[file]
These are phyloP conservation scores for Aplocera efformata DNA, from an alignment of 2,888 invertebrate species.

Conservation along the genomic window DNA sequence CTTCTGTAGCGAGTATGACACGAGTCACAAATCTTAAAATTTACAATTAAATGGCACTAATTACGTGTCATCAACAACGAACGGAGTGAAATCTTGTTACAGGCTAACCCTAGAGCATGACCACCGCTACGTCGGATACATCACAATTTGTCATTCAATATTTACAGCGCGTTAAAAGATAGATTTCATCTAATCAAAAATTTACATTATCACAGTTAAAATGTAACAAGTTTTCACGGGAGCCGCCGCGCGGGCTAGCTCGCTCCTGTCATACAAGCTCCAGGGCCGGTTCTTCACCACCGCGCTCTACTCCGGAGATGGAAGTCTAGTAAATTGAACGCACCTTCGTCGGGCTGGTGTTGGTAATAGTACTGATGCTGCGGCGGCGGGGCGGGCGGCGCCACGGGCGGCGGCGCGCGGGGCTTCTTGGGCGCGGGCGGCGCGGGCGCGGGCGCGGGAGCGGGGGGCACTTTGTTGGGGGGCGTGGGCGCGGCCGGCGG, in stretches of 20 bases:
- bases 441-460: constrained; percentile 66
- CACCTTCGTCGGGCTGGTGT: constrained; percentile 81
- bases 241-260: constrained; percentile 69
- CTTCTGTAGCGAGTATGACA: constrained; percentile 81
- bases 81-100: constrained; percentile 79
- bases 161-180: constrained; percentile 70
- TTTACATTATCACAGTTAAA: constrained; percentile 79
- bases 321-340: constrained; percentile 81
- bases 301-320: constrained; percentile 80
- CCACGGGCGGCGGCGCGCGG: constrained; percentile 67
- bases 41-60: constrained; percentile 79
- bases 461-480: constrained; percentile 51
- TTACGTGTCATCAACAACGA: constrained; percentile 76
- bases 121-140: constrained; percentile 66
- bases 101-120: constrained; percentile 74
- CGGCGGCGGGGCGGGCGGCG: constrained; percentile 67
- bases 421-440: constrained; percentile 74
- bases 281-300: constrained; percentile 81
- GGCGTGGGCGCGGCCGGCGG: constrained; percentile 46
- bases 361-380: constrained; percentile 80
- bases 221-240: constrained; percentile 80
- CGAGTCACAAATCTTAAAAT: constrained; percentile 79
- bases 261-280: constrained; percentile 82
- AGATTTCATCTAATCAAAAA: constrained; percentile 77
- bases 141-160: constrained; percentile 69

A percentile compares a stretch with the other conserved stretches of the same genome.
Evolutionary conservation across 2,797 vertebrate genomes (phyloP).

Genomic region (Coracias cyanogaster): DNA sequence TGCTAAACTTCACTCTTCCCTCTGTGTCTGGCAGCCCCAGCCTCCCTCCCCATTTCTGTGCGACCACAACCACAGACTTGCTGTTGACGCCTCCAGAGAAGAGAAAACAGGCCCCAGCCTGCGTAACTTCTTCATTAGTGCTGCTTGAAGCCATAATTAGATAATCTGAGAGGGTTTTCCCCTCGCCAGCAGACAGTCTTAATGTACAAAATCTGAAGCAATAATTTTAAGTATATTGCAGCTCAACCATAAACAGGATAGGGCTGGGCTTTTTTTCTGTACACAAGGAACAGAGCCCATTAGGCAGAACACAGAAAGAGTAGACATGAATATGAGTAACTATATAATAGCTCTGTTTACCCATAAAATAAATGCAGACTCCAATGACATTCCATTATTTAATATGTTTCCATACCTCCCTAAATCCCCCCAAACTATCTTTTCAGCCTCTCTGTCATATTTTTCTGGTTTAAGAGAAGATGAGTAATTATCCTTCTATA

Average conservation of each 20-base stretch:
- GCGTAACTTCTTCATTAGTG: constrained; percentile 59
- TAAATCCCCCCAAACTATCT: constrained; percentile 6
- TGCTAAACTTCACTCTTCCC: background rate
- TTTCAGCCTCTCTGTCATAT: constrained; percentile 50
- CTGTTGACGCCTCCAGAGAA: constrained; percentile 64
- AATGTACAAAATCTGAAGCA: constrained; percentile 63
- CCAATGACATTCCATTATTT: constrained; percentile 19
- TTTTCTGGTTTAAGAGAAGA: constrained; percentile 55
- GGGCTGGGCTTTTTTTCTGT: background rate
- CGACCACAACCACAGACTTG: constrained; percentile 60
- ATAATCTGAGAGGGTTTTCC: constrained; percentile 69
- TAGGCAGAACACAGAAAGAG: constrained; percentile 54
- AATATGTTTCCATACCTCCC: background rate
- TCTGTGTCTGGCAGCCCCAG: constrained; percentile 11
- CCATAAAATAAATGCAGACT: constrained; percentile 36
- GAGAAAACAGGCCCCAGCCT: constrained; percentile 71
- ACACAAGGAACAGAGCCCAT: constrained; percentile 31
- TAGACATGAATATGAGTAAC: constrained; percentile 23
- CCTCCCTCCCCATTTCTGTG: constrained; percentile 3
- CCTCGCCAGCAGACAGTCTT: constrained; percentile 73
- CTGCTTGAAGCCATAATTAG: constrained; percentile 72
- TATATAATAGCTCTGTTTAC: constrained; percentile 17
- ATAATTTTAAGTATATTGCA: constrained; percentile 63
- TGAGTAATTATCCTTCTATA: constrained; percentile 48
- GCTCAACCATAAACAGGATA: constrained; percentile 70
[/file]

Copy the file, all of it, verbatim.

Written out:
These are phyloP conservation scores for Aplocera efformata DNA, from an alignment of 2,888 invertebrate species.

Conservation along the genomic window DNA sequence CTTCTGTAGCGAGTATGACACGAGTCACAAATCTTAAAATTTACAATTAAATGGCACTAATTACGTGTCATCAACAACGAACGGAGTGAAATCTTGTTACAGGCTAACCCTAGAGCATGACCACCGCTACGTCGGATACATCACAATTTGTCATTCAATATTTACAGCGCGTTAAAAGATAGATTTCATCTAATCAAAAATTTACATTATCACAGTTAAAATGTAACAAGTTTTCACGGGAGCCGCCGCGCGGGCTAGCTCGCTCCTGTCATACAAGCTCCAGGGCCGGTTCTTCACCACCGCGCTCTACTCCGGAGATGGAAGTCTAGTAAATTGAACGCACCTTCGTCGGGCTGGTGTTGGTAATAGTACTGATGCTGCGGCGGCGGGGCGGGCGGCGCCACGGGCGGCGGCGCGCGGGGCTTCTTGGGCGCGGGCGGCGCGGGCGCGGGCGCGGGAGCGGGGGGCACTTTGTTGGGGGGCGTGGGCGCGGCCGGCGG, in stretches of 20 bases:
- bases 441-460: constrained; percentile 66
- CACCTTCGTCGGGCTGGTGT: constrained; percentile 81
- bases 241-260: constrained; percentile 69
- CTTCTGTAGCGAGTATGACA: constrained; percentile 81
- bases 81-100: constrained; percentile 79
- bases 161-180: constrained; percentile 70
- TTTACATTATCACAGTTAAA: constrained; percentile 79
- bases 321-340: constrained; percentile 81
- bases 301-320: constrained; percentile 80
- CCACGGGCGGCGGCGCGCGG: constrained; percentile 67
- bases 41-60: constrained; percentile 79
- bases 461-480: constrained; percentile 51
- TTACGTGTCATCAACAACGA: constrained; percentile 76
- bases 121-140: constrained; percentile 66
- bases 101-120: constrained; percentile 74
- CGGCGGCGGGGCGGGCGGCG: constrained; percentile 67
- bases 421-440: constrained; percentile 74
- bases 281-300: constrained; percentile 81
- GGCGTGGGCGCGGCCGGCGG: constrained; percentile 46
- bases 361-380: constrained; percentile 80
- bases 221-240: constrained; percentile 80
- CGAGTCACAAATCTTAAAAT: constrained; percentile 79
- bases 261-280: constrained; percentile 82
- AGATTTCATCTAATCAAAAA: constrained; percentile 77
- bases 141-160: constrained; percentile 69

A percentile compares a stretch with the other conserved stretches of the same genome.
Evolutionary conservation across 2,797 vertebrate genomes (phyloP).

Genomic region (Coracias cyanogaster): DNA sequence TGCTAAACTTCACTCTTCCCTCTGTGTCTGGCAGCCCCAGCCTCCCTCCCCATTTCTGTGCGACCACAACCACAGACTTGCTGTTGACGCCTCCAGAGAAGAGAAAACAGGCCCCAGCCTGCGTAACTTCTTCATTAGTGCTGCTTGAAGCCATAATTAGATAATCTGAGAGGGTTTTCCCCTCGCCAGCAGACAGTCTTAATGTACAAAATCTGAAGCAATAATTTTAAGTATATTGCAGCTCAACCATAAACAGGATAGGGCTGGGCTTTTTTTCTGTACACAAGGAACAGAGCCCATTAGGCAGAACACAGAAAGAGTAGACATGAATATGAGTAACTATATAATAGCTCTGTTTACCCATAAAATAAATGCAGACTCCAATGACATTCCATTATTTAATATGTTTCCATACCTCCCTAAATCCCCCCAAACTATCTTTTCAGCCTCTCTGTCATATTTTTCTGGTTTAAGAGAAGATGAGTAATTATCCTTCTATA

Average conservation of each 20-base stretch:
- GCGTAACTTCTTCATTAGTG: constrained; percentile 59
- TAAATCCCCCCAAACTATCT: constrained; percentile 6
- TGCTAAACTTCACTCTTCCC: background rate
- TTTCAGCCTCTCTGTCATAT: constrained; percentile 50
- CTGTTGACGCCTCCAGAGAA: constrained; percentile 64
- AATGTACAAAATCTGAAGCA: constrained; percentile 63
- CCAATGACATTCCATTATTT: constrained; percentile 19
- TTTTCTGGTTTAAGAGAAGA: constrained; percentile 55
- GGGCTGGGCTTTTTTTCTGT: background rate
- CGACCACAACCACAGACTTG: constrained; percentile 60
- ATAATCTGAGAGGGTTTTCC: constrained; percentile 69
- TAGGCAGAACACAGAAAGAG: constrained; percentile 54
- AATATGTTTCCATACCTCCC: background rate
- TCTGTGTCTGGCAGCCCCAG: constrained; percentile 11
- CCATAAAATAAATGCAGACT: constrained; percentile 36
- GAGAAAACAGGCCCCAGCCT: constrained; percentile 71
- ACACAAGGAACAGAGCCCAT: constrained; percentile 31
- TAGACATGAATATGAGTAAC: constrained; percentile 23
- CCTCCCTCCCCATTTCTGTG: constrained; percentile 3
- CCTCGCCAGCAGACAGTCTT: constrained; percentile 73
- CTGCTTGAAGCCATAATTAG: constrained; percentile 72
- TATATAATAGCTCTGTTTAC: constrained; percentile 17
- ATAATTTTAAGTATATTGCA: constrained; percentile 63
- TGAGTAATTATCCTTCTATA: constrained; percentile 48
- GCTCAACCATAAACAGGATA: constrained; percentile 70